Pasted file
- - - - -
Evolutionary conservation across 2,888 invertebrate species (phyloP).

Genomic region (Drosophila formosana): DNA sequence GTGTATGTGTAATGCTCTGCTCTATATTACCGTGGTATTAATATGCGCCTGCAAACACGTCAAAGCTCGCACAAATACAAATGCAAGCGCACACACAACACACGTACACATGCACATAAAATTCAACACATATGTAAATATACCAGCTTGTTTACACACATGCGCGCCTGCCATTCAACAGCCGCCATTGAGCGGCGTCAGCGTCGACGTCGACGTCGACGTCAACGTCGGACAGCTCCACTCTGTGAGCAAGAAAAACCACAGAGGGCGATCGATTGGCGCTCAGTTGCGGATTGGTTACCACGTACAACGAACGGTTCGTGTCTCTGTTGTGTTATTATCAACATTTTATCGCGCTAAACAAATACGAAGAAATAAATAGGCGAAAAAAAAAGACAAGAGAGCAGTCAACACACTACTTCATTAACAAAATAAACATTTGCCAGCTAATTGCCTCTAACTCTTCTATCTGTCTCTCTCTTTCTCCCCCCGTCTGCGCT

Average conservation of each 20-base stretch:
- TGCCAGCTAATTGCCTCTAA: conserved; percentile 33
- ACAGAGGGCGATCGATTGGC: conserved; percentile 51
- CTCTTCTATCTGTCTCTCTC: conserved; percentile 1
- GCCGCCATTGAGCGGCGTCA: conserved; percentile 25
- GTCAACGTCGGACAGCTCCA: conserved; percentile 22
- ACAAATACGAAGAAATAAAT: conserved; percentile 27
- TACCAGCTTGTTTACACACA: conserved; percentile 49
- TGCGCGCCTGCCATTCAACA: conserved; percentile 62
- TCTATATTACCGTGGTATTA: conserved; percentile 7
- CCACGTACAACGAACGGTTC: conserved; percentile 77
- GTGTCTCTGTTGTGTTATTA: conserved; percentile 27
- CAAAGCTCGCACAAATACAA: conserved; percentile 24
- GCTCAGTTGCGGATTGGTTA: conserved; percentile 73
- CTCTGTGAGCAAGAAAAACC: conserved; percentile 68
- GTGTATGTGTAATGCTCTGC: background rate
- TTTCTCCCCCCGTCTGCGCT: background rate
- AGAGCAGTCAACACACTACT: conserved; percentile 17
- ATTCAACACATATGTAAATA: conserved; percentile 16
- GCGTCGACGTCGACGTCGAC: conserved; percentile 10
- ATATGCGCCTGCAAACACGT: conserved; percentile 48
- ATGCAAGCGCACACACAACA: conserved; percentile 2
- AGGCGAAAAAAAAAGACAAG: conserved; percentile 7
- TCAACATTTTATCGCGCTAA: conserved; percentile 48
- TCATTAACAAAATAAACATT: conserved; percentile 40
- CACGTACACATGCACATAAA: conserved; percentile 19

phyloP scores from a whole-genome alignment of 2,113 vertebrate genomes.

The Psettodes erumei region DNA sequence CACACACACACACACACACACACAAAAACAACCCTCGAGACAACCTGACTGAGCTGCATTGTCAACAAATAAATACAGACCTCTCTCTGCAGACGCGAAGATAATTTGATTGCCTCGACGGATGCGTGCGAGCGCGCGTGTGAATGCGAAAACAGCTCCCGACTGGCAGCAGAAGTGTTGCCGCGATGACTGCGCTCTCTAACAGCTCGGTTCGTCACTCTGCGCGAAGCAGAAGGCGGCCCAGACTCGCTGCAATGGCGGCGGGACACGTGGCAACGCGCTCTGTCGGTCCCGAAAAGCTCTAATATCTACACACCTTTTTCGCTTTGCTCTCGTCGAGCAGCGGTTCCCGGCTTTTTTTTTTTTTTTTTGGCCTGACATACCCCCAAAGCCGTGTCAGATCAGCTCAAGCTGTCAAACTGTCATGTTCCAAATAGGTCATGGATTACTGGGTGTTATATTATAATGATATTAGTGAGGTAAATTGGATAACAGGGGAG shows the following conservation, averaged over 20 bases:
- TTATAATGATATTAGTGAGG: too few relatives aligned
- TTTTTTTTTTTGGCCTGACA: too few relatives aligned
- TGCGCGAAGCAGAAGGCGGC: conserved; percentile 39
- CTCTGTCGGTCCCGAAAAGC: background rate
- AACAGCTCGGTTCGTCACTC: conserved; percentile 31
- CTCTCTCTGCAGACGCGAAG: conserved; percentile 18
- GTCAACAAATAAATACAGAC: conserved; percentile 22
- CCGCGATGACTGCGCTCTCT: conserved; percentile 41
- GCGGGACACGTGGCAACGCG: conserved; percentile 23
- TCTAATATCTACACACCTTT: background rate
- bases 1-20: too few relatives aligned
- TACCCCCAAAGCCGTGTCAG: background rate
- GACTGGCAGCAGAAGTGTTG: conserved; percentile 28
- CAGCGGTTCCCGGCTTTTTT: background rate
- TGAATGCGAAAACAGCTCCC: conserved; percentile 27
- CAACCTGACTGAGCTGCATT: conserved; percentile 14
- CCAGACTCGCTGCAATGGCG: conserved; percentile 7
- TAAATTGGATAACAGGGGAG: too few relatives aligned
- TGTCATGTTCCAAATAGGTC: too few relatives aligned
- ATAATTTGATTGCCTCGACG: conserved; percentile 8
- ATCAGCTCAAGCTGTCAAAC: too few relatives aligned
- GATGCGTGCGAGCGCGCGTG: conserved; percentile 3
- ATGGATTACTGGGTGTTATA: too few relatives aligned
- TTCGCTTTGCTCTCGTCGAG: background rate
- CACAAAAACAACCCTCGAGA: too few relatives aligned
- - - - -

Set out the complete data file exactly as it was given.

Evolutionary conservation across 2,888 invertebrate species (phyloP).

Genomic region (Drosophila formosana): DNA sequence GTGTATGTGTAATGCTCTGCTCTATATTACCGTGGTATTAATATGCGCCTGCAAACACGTCAAAGCTCGCACAAATACAAATGCAAGCGCACACACAACACACGTACACATGCACATAAAATTCAACACATATGTAAATATACCAGCTTGTTTACACACATGCGCGCCTGCCATTCAACAGCCGCCATTGAGCGGCGTCAGCGTCGACGTCGACGTCGACGTCAACGTCGGACAGCTCCACTCTGTGAGCAAGAAAAACCACAGAGGGCGATCGATTGGCGCTCAGTTGCGGATTGGTTACCACGTACAACGAACGGTTCGTGTCTCTGTTGTGTTATTATCAACATTTTATCGCGCTAAACAAATACGAAGAAATAAATAGGCGAAAAAAAAAGACAAGAGAGCAGTCAACACACTACTTCATTAACAAAATAAACATTTGCCAGCTAATTGCCTCTAACTCTTCTATCTGTCTCTCTCTTTCTCCCCCCGTCTGCGCT

Average conservation of each 20-base stretch:
- TGCCAGCTAATTGCCTCTAA: conserved; percentile 33
- ACAGAGGGCGATCGATTGGC: conserved; percentile 51
- CTCTTCTATCTGTCTCTCTC: conserved; percentile 1
- GCCGCCATTGAGCGGCGTCA: conserved; percentile 25
- GTCAACGTCGGACAGCTCCA: conserved; percentile 22
- ACAAATACGAAGAAATAAAT: conserved; percentile 27
- TACCAGCTTGTTTACACACA: conserved; percentile 49
- TGCGCGCCTGCCATTCAACA: conserved; percentile 62
- TCTATATTACCGTGGTATTA: conserved; percentile 7
- CCACGTACAACGAACGGTTC: conserved; percentile 77
- GTGTCTCTGTTGTGTTATTA: conserved; percentile 27
- CAAAGCTCGCACAAATACAA: conserved; percentile 24
- GCTCAGTTGCGGATTGGTTA: conserved; percentile 73
- CTCTGTGAGCAAGAAAAACC: conserved; percentile 68
- GTGTATGTGTAATGCTCTGC: background rate
- TTTCTCCCCCCGTCTGCGCT: background rate
- AGAGCAGTCAACACACTACT: conserved; percentile 17
- ATTCAACACATATGTAAATA: conserved; percentile 16
- GCGTCGACGTCGACGTCGAC: conserved; percentile 10
- ATATGCGCCTGCAAACACGT: conserved; percentile 48
- ATGCAAGCGCACACACAACA: conserved; percentile 2
- AGGCGAAAAAAAAAGACAAG: conserved; percentile 7
- TCAACATTTTATCGCGCTAA: conserved; percentile 48
- TCATTAACAAAATAAACATT: conserved; percentile 40
- CACGTACACATGCACATAAA: conserved; percentile 19

phyloP scores from a whole-genome alignment of 2,113 vertebrate genomes.

The Psettodes erumei region DNA sequence CACACACACACACACACACACACAAAAACAACCCTCGAGACAACCTGACTGAGCTGCATTGTCAACAAATAAATACAGACCTCTCTCTGCAGACGCGAAGATAATTTGATTGCCTCGACGGATGCGTGCGAGCGCGCGTGTGAATGCGAAAACAGCTCCCGACTGGCAGCAGAAGTGTTGCCGCGATGACTGCGCTCTCTAACAGCTCGGTTCGTCACTCTGCGCGAAGCAGAAGGCGGCCCAGACTCGCTGCAATGGCGGCGGGACACGTGGCAACGCGCTCTGTCGGTCCCGAAAAGCTCTAATATCTACACACCTTTTTCGCTTTGCTCTCGTCGAGCAGCGGTTCCCGGCTTTTTTTTTTTTTTTTTGGCCTGACATACCCCCAAAGCCGTGTCAGATCAGCTCAAGCTGTCAAACTGTCATGTTCCAAATAGGTCATGGATTACTGGGTGTTATATTATAATGATATTAGTGAGGTAAATTGGATAACAGGGGAG shows the following conservation, averaged over 20 bases:
- TTATAATGATATTAGTGAGG: too few relatives aligned
- TTTTTTTTTTTGGCCTGACA: too few relatives aligned
- TGCGCGAAGCAGAAGGCGGC: conserved; percentile 39
- CTCTGTCGGTCCCGAAAAGC: background rate
- AACAGCTCGGTTCGTCACTC: conserved; percentile 31
- CTCTCTCTGCAGACGCGAAG: conserved; percentile 18
- GTCAACAAATAAATACAGAC: conserved; percentile 22
- CCGCGATGACTGCGCTCTCT: conserved; percentile 41
- GCGGGACACGTGGCAACGCG: conserved; percentile 23
- TCTAATATCTACACACCTTT: background rate
- bases 1-20: too few relatives aligned
- TACCCCCAAAGCCGTGTCAG: background rate
- GACTGGCAGCAGAAGTGTTG: conserved; percentile 28
- CAGCGGTTCCCGGCTTTTTT: background rate
- TGAATGCGAAAACAGCTCCC: conserved; percentile 27
- CAACCTGACTGAGCTGCATT: conserved; percentile 14
- CCAGACTCGCTGCAATGGCG: conserved; percentile 7
- TAAATTGGATAACAGGGGAG: too few relatives aligned
- TGTCATGTTCCAAATAGGTC: too few relatives aligned
- ATAATTTGATTGCCTCGACG: conserved; percentile 8
- ATCAGCTCAAGCTGTCAAAC: too few relatives aligned
- GATGCGTGCGAGCGCGCGTG: conserved; percentile 3
- ATGGATTACTGGGTGTTATA: too few relatives aligned
- TTCGCTTTGCTCTCGTCGAG: background rate
- CACAAAAACAACCCTCGAGA: too few relatives aligned